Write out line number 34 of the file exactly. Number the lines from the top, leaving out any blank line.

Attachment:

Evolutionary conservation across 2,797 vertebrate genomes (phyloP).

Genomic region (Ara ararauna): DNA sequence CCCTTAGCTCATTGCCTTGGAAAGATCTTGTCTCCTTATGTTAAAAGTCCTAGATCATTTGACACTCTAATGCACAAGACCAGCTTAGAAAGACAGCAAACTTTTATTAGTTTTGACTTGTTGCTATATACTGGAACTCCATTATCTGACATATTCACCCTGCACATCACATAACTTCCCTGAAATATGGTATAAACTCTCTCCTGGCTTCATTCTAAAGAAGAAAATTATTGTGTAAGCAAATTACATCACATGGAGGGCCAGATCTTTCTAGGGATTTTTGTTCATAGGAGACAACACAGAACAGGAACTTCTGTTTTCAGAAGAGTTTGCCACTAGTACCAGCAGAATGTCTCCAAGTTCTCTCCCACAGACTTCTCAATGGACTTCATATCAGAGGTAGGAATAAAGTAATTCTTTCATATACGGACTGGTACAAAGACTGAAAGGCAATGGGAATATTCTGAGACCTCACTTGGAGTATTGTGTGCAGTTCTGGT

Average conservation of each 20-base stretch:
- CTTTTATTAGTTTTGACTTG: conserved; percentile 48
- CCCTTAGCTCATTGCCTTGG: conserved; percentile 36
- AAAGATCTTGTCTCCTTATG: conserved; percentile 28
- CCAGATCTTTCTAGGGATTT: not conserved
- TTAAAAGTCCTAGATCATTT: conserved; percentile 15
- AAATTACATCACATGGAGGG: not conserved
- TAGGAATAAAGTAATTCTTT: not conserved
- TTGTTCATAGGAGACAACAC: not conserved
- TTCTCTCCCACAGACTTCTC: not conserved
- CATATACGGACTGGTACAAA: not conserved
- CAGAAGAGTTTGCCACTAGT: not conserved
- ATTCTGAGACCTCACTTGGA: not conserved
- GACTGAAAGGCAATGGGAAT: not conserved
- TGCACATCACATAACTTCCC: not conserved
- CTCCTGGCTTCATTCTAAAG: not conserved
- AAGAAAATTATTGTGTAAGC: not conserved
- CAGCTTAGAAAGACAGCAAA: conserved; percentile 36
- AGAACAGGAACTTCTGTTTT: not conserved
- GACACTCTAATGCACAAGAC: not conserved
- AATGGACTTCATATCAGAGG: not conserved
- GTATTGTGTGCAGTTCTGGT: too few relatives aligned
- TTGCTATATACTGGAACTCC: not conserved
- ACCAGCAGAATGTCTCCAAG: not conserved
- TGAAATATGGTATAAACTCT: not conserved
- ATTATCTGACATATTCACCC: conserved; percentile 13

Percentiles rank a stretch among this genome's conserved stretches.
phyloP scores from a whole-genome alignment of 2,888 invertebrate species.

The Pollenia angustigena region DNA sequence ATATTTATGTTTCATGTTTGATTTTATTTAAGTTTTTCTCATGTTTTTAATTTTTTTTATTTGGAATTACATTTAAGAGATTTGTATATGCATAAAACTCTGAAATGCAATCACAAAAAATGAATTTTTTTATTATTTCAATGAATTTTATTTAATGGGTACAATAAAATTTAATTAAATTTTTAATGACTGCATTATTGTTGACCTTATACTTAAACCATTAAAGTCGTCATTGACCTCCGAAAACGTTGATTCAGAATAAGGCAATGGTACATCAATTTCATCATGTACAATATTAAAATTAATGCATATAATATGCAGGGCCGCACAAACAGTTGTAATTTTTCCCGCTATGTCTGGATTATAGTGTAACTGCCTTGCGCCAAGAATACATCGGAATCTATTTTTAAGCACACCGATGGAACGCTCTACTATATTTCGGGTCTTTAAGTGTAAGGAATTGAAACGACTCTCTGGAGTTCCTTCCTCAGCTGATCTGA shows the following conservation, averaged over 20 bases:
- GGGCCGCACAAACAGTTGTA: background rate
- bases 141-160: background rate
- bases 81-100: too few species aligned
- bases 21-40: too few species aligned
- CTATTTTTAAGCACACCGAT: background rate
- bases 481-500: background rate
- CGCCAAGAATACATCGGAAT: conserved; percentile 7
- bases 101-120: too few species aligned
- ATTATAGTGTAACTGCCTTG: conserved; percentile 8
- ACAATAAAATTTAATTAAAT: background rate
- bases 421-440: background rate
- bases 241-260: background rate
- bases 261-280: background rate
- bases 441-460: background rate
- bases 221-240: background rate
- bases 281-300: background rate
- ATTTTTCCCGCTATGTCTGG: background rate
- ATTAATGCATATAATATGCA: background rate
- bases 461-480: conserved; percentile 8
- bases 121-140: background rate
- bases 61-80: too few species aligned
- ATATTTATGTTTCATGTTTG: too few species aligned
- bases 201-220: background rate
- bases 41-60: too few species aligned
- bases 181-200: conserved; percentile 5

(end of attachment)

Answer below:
- bases 81-100: too few species aligned